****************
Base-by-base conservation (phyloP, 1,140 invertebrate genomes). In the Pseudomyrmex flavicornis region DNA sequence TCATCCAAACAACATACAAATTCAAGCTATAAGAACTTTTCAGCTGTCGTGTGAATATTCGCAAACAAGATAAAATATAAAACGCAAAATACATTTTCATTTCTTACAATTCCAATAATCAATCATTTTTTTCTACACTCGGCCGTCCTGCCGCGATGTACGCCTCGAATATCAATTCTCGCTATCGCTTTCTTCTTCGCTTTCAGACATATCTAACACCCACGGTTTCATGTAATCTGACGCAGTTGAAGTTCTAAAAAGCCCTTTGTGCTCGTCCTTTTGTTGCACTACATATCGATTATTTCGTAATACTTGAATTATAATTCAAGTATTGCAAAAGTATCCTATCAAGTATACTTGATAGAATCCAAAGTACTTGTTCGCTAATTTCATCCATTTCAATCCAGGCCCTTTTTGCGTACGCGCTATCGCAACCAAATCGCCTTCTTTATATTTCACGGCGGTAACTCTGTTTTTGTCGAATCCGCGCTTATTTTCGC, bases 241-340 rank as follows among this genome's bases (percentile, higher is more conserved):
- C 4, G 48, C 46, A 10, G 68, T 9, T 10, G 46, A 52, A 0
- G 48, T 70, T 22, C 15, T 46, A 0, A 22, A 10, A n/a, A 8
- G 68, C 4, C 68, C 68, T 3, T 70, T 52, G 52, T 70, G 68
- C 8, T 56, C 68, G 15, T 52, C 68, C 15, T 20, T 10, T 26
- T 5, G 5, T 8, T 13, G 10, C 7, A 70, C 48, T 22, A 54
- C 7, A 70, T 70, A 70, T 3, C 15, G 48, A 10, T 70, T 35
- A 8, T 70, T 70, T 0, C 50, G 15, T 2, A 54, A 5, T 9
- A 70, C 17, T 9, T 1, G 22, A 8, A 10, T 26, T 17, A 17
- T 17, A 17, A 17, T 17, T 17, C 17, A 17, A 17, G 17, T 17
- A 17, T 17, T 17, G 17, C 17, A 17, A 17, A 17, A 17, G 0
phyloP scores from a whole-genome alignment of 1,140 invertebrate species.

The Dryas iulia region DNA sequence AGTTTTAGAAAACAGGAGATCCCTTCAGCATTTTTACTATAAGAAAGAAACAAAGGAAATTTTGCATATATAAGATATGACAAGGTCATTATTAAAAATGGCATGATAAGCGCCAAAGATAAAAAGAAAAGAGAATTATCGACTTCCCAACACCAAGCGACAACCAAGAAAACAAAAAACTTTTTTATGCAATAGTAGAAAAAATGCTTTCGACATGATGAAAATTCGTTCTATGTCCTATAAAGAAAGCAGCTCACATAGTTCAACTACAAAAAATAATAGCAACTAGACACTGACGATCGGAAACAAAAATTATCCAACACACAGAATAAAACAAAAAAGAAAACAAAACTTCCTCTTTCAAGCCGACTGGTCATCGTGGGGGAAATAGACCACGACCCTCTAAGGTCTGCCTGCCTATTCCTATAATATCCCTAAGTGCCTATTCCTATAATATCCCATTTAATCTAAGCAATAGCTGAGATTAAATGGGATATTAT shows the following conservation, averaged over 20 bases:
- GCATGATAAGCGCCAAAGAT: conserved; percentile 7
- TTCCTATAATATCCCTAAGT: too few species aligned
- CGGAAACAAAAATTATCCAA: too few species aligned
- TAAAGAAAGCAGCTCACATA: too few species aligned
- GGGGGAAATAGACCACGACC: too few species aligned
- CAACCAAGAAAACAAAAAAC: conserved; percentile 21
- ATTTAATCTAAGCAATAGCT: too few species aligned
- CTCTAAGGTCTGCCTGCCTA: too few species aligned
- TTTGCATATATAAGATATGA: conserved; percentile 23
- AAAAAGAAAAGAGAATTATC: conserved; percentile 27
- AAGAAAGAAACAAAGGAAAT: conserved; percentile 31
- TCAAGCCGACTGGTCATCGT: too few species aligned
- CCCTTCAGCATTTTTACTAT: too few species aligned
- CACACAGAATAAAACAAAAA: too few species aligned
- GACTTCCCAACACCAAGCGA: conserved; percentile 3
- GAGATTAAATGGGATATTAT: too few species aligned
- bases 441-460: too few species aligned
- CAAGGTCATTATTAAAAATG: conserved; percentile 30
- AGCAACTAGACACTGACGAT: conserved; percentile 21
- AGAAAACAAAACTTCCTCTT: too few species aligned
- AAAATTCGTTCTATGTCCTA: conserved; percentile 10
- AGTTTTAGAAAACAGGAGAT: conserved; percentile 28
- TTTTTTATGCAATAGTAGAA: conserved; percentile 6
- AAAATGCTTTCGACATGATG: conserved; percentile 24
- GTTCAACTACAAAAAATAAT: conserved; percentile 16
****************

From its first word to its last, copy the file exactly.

Base-by-base conservation (phyloP, 1,140 invertebrate genomes). In the Pseudomyrmex flavicornis region DNA sequence TCATCCAAACAACATACAAATTCAAGCTATAAGAACTTTTCAGCTGTCGTGTGAATATTCGCAAACAAGATAAAATATAAAACGCAAAATACATTTTCATTTCTTACAATTCCAATAATCAATCATTTTTTTCTACACTCGGCCGTCCTGCCGCGATGTACGCCTCGAATATCAATTCTCGCTATCGCTTTCTTCTTCGCTTTCAGACATATCTAACACCCACGGTTTCATGTAATCTGACGCAGTTGAAGTTCTAAAAAGCCCTTTGTGCTCGTCCTTTTGTTGCACTACATATCGATTATTTCGTAATACTTGAATTATAATTCAAGTATTGCAAAAGTATCCTATCAAGTATACTTGATAGAATCCAAAGTACTTGTTCGCTAATTTCATCCATTTCAATCCAGGCCCTTTTTGCGTACGCGCTATCGCAACCAAATCGCCTTCTTTATATTTCACGGCGGTAACTCTGTTTTTGTCGAATCCGCGCTTATTTTCGC, bases 241-340 rank as follows among this genome's bases (percentile, higher is more conserved):
- C 4, G 48, C 46, A 10, G 68, T 9, T 10, G 46, A 52, A 0
- G 48, T 70, T 22, C 15, T 46, A 0, A 22, A 10, A n/a, A 8
- G 68, C 4, C 68, C 68, T 3, T 70, T 52, G 52, T 70, G 68
- C 8, T 56, C 68, G 15, T 52, C 68, C 15, T 20, T 10, T 26
- T 5, G 5, T 8, T 13, G 10, C 7, A 70, C 48, T 22, A 54
- C 7, A 70, T 70, A 70, T 3, C 15, G 48, A 10, T 70, T 35
- A 8, T 70, T 70, T 0, C 50, G 15, T 2, A 54, A 5, T 9
- A 70, C 17, T 9, T 1, G 22, A 8, A 10, T 26, T 17, A 17
- T 17, A 17, A 17, T 17, T 17, C 17, A 17, A 17, G 17, T 17
- A 17, T 17, T 17, G 17, C 17, A 17, A 17, A 17, A 17, G 0
phyloP scores from a whole-genome alignment of 1,140 invertebrate species.

The Dryas iulia region DNA sequence AGTTTTAGAAAACAGGAGATCCCTTCAGCATTTTTACTATAAGAAAGAAACAAAGGAAATTTTGCATATATAAGATATGACAAGGTCATTATTAAAAATGGCATGATAAGCGCCAAAGATAAAAAGAAAAGAGAATTATCGACTTCCCAACACCAAGCGACAACCAAGAAAACAAAAAACTTTTTTATGCAATAGTAGAAAAAATGCTTTCGACATGATGAAAATTCGTTCTATGTCCTATAAAGAAAGCAGCTCACATAGTTCAACTACAAAAAATAATAGCAACTAGACACTGACGATCGGAAACAAAAATTATCCAACACACAGAATAAAACAAAAAAGAAAACAAAACTTCCTCTTTCAAGCCGACTGGTCATCGTGGGGGAAATAGACCACGACCCTCTAAGGTCTGCCTGCCTATTCCTATAATATCCCTAAGTGCCTATTCCTATAATATCCCATTTAATCTAAGCAATAGCTGAGATTAAATGGGATATTAT shows the following conservation, averaged over 20 bases:
- GCATGATAAGCGCCAAAGAT: conserved; percentile 7
- TTCCTATAATATCCCTAAGT: too few species aligned
- CGGAAACAAAAATTATCCAA: too few species aligned
- TAAAGAAAGCAGCTCACATA: too few species aligned
- GGGGGAAATAGACCACGACC: too few species aligned
- CAACCAAGAAAACAAAAAAC: conserved; percentile 21
- ATTTAATCTAAGCAATAGCT: too few species aligned
- CTCTAAGGTCTGCCTGCCTA: too few species aligned
- TTTGCATATATAAGATATGA: conserved; percentile 23
- AAAAAGAAAAGAGAATTATC: conserved; percentile 27
- AAGAAAGAAACAAAGGAAAT: conserved; percentile 31
- TCAAGCCGACTGGTCATCGT: too few species aligned
- CCCTTCAGCATTTTTACTAT: too few species aligned
- CACACAGAATAAAACAAAAA: too few species aligned
- GACTTCCCAACACCAAGCGA: conserved; percentile 3
- GAGATTAAATGGGATATTAT: too few species aligned
- bases 441-460: too few species aligned
- CAAGGTCATTATTAAAAATG: conserved; percentile 30
- AGCAACTAGACACTGACGAT: conserved; percentile 21
- AGAAAACAAAACTTCCTCTT: too few species aligned
- AAAATTCGTTCTATGTCCTA: conserved; percentile 10
- AGTTTTAGAAAACAGGAGAT: conserved; percentile 28
- TTTTTTATGCAATAGTAGAA: conserved; percentile 6
- AAAATGCTTTCGACATGATG: conserved; percentile 24
- GTTCAACTACAAAAAATAAT: conserved; percentile 16